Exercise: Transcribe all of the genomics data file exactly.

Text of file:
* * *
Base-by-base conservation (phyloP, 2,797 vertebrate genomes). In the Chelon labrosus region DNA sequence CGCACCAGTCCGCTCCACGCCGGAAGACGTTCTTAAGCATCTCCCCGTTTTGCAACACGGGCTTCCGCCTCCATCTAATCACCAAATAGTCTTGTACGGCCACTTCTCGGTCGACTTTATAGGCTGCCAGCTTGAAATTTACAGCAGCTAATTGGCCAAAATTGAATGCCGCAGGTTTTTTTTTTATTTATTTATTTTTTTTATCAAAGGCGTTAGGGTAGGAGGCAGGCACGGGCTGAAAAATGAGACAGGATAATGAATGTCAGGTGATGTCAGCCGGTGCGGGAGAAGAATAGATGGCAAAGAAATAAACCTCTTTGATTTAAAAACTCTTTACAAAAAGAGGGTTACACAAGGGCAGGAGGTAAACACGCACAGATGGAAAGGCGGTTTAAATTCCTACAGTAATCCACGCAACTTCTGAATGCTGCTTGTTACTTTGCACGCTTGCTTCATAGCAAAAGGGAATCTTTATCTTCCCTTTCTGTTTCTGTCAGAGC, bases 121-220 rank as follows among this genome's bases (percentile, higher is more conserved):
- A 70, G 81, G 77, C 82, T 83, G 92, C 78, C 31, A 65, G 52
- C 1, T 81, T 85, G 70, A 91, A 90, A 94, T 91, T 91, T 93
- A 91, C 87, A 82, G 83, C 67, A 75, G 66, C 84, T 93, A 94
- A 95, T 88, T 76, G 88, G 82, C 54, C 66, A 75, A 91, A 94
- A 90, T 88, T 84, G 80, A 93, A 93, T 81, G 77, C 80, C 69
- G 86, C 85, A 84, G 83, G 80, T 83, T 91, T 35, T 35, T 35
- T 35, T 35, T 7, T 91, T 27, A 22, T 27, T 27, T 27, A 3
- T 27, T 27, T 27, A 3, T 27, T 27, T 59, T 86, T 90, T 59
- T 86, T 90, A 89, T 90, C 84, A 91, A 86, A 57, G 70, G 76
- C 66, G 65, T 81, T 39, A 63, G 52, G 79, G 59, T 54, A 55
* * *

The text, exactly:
Base-by-base conservation (phyloP, 2,797 vertebrate genomes). In the Chelon labrosus region DNA sequence CGCACCAGTCCGCTCCACGCCGGAAGACGTTCTTAAGCATCTCCCCGTTTTGCAACACGGGCTTCCGCCTCCATCTAATCACCAAATAGTCTTGTACGGCCACTTCTCGGTCGACTTTATAGGCTGCCAGCTTGAAATTTACAGCAGCTAATTGGCCAAAATTGAATGCCGCAGGTTTTTTTTTTATTTATTTATTTTTTTTATCAAAGGCGTTAGGGTAGGAGGCAGGCACGGGCTGAAAAATGAGACAGGATAATGAATGTCAGGTGATGTCAGCCGGTGCGGGAGAAGAATAGATGGCAAAGAAATAAACCTCTTTGATTTAAAAACTCTTTACAAAAAGAGGGTTACACAAGGGCAGGAGGTAAACACGCACAGATGGAAAGGCGGTTTAAATTCCTACAGTAATCCACGCAACTTCTGAATGCTGCTTGTTACTTTGCACGCTTGCTTCATAGCAAAAGGGAATCTTTATCTTCCCTTTCTGTTTCTGTCAGAGC, bases 121-220 rank as follows among this genome's bases (percentile, higher is more conserved):
- A 70, G 81, G 77, C 82, T 83, G 92, C 78, C 31, A 65, G 52
- C 1, T 81, T 85, G 70, A 91, A 90, A 94, T 91, T 91, T 93
- A 91, C 87, A 82, G 83, C 67, A 75, G 66, C 84, T 93, A 94
- A 95, T 88, T 76, G 88, G 82, C 54, C 66, A 75, A 91, A 94
- A 90, T 88, T 84, G 80, A 93, A 93, T 81, G 77, C 80, C 69
- G 86, C 85, A 84, G 83, G 80, T 83, T 91, T 35, T 35, T 35
- T 35, T 35, T 7, T 91, T 27, A 22, T 27, T 27, T 27, A 3
- T 27, T 27, T 27, A 3, T 27, T 27, T 59, T 86, T 90, T 59
- T 86, T 90, A 89, T 90, C 84, A 91, A 86, A 57, G 70, G 76
- C 66, G 65, T 81, T 39, A 63, G 52, G 79, G 59, T 54, A 55